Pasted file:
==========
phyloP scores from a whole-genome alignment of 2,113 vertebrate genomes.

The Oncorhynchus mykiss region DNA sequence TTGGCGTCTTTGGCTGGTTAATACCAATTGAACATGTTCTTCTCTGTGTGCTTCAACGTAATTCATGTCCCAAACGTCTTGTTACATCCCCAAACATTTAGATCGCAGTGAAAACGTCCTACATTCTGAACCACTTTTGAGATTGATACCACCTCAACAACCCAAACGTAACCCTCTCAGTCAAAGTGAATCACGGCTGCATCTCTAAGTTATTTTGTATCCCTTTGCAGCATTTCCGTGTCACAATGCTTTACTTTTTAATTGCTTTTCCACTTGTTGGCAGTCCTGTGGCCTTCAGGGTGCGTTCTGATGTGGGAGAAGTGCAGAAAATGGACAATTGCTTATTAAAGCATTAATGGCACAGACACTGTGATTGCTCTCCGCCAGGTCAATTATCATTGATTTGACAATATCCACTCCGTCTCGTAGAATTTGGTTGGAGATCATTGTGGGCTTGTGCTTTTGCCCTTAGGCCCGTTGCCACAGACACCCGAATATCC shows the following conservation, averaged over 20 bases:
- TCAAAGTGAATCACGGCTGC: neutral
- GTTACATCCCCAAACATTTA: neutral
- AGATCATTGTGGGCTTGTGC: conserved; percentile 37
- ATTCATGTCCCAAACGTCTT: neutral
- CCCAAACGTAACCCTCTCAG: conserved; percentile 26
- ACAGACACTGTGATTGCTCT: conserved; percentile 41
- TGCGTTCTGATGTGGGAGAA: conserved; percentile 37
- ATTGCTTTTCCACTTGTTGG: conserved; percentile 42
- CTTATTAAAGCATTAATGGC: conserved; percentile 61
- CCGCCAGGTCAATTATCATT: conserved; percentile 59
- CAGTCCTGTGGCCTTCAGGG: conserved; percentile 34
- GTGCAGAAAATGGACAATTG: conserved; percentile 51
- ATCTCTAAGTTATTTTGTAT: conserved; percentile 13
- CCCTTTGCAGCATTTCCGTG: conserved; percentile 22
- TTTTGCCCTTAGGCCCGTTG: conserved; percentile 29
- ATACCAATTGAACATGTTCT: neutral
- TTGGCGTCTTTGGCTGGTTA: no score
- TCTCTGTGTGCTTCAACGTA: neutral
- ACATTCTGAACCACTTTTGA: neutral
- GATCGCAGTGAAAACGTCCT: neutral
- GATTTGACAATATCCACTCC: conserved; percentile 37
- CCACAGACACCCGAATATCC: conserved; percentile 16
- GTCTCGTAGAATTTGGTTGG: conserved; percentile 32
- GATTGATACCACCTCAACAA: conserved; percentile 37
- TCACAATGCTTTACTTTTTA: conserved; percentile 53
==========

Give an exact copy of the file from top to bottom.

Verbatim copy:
phyloP scores from a whole-genome alignment of 2,113 vertebrate genomes.

The Oncorhynchus mykiss region DNA sequence TTGGCGTCTTTGGCTGGTTAATACCAATTGAACATGTTCTTCTCTGTGTGCTTCAACGTAATTCATGTCCCAAACGTCTTGTTACATCCCCAAACATTTAGATCGCAGTGAAAACGTCCTACATTCTGAACCACTTTTGAGATTGATACCACCTCAACAACCCAAACGTAACCCTCTCAGTCAAAGTGAATCACGGCTGCATCTCTAAGTTATTTTGTATCCCTTTGCAGCATTTCCGTGTCACAATGCTTTACTTTTTAATTGCTTTTCCACTTGTTGGCAGTCCTGTGGCCTTCAGGGTGCGTTCTGATGTGGGAGAAGTGCAGAAAATGGACAATTGCTTATTAAAGCATTAATGGCACAGACACTGTGATTGCTCTCCGCCAGGTCAATTATCATTGATTTGACAATATCCACTCCGTCTCGTAGAATTTGGTTGGAGATCATTGTGGGCTTGTGCTTTTGCCCTTAGGCCCGTTGCCACAGACACCCGAATATCC shows the following conservation, averaged over 20 bases:
- TCAAAGTGAATCACGGCTGC: neutral
- GTTACATCCCCAAACATTTA: neutral
- AGATCATTGTGGGCTTGTGC: conserved; percentile 37
- ATTCATGTCCCAAACGTCTT: neutral
- CCCAAACGTAACCCTCTCAG: conserved; percentile 26
- ACAGACACTGTGATTGCTCT: conserved; percentile 41
- TGCGTTCTGATGTGGGAGAA: conserved; percentile 37
- ATTGCTTTTCCACTTGTTGG: conserved; percentile 42
- CTTATTAAAGCATTAATGGC: conserved; percentile 61
- CCGCCAGGTCAATTATCATT: conserved; percentile 59
- CAGTCCTGTGGCCTTCAGGG: conserved; percentile 34
- GTGCAGAAAATGGACAATTG: conserved; percentile 51
- ATCTCTAAGTTATTTTGTAT: conserved; percentile 13
- CCCTTTGCAGCATTTCCGTG: conserved; percentile 22
- TTTTGCCCTTAGGCCCGTTG: conserved; percentile 29
- ATACCAATTGAACATGTTCT: neutral
- TTGGCGTCTTTGGCTGGTTA: no score
- TCTCTGTGTGCTTCAACGTA: neutral
- ACATTCTGAACCACTTTTGA: neutral
- GATCGCAGTGAAAACGTCCT: neutral
- GATTTGACAATATCCACTCC: conserved; percentile 37
- CCACAGACACCCGAATATCC: conserved; percentile 16
- GTCTCGTAGAATTTGGTTGG: conserved; percentile 32
- GATTGATACCACCTCAACAA: conserved; percentile 37
- TCACAATGCTTTACTTTTTA: conserved; percentile 53